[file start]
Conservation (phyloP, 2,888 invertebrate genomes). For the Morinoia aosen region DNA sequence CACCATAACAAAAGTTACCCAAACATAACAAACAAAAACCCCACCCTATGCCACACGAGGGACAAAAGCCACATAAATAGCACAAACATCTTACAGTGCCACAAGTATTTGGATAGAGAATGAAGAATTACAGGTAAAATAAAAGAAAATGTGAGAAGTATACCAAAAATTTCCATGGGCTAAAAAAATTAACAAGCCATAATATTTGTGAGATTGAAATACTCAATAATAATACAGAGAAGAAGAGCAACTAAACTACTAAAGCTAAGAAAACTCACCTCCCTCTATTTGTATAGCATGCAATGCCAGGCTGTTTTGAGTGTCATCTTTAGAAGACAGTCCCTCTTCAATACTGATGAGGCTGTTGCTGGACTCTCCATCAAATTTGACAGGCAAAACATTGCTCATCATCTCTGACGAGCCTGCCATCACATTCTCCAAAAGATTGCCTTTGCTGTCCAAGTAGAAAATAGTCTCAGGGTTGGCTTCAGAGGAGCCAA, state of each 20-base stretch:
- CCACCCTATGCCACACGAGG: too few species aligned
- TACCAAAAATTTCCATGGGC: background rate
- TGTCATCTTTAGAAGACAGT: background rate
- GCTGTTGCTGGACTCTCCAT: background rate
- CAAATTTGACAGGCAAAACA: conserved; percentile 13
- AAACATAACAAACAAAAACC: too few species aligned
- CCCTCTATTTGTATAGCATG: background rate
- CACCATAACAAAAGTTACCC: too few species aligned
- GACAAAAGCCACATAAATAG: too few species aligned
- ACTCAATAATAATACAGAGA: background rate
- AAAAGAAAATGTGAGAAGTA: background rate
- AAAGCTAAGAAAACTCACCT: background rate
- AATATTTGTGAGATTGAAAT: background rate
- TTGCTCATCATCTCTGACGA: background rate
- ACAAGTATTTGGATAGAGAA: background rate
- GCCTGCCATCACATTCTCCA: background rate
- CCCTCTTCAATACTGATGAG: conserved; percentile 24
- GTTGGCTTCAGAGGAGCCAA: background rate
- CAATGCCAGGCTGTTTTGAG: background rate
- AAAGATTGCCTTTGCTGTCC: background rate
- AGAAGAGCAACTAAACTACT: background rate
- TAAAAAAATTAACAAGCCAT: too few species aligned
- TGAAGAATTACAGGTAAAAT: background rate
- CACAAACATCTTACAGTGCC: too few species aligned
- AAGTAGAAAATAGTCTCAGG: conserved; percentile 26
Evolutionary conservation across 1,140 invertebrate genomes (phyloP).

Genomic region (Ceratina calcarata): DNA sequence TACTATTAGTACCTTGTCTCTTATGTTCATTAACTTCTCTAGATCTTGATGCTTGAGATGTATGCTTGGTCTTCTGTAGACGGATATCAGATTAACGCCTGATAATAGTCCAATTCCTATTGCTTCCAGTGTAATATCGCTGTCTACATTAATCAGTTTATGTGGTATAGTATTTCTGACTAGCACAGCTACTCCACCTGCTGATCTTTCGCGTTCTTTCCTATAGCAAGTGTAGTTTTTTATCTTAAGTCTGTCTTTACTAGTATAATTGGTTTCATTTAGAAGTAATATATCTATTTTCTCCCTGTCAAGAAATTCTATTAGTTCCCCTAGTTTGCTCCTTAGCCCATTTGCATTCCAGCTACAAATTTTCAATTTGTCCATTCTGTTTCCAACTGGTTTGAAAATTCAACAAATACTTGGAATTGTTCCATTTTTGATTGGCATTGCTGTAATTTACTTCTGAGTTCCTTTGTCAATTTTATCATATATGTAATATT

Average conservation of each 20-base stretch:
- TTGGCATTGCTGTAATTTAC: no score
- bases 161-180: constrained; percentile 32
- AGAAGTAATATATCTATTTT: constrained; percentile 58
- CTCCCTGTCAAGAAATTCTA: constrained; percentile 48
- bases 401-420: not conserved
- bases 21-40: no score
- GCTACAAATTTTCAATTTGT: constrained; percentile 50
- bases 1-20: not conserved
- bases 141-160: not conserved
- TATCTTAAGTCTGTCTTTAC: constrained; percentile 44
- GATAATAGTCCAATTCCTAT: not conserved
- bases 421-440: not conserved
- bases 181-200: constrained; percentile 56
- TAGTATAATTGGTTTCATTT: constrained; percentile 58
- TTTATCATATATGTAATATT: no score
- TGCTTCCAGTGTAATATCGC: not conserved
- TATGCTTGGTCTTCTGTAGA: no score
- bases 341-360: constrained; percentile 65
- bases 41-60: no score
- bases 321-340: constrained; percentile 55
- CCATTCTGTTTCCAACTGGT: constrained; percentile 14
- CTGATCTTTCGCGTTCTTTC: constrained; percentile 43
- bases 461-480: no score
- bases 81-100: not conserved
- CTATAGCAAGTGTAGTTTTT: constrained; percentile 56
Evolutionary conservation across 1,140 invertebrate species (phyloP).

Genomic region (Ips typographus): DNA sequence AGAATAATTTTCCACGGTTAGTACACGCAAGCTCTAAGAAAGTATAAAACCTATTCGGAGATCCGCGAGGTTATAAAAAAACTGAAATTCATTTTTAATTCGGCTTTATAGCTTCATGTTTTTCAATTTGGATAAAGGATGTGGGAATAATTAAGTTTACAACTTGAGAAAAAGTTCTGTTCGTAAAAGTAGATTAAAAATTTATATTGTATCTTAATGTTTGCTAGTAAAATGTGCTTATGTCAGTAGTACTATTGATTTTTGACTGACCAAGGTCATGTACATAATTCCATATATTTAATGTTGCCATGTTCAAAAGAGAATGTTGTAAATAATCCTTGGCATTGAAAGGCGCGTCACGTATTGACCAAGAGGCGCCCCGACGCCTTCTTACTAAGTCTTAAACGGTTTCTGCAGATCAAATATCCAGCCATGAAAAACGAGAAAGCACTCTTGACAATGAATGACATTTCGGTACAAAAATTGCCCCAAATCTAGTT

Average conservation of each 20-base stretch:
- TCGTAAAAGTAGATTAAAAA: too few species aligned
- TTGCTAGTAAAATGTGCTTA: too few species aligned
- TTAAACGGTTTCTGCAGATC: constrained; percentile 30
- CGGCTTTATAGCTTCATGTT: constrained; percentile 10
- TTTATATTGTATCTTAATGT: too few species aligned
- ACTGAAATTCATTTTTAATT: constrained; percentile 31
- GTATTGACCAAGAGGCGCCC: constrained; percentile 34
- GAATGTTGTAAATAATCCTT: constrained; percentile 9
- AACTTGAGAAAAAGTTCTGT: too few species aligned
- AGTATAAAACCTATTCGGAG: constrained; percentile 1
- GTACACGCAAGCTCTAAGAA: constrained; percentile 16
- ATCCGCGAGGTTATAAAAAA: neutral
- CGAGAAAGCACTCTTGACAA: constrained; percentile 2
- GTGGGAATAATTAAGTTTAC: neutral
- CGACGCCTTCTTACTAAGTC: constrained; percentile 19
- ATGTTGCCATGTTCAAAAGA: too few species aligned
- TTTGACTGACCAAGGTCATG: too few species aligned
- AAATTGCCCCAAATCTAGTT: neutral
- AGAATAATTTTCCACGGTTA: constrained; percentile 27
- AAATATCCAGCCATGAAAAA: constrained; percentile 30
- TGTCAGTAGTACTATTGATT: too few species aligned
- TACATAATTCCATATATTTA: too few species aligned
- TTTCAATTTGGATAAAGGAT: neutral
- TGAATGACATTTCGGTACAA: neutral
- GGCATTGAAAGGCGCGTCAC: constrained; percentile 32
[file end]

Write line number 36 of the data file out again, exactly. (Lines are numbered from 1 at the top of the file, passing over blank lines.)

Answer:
- GCTACAAATTTTCAATTTGT: constrained; percentile 50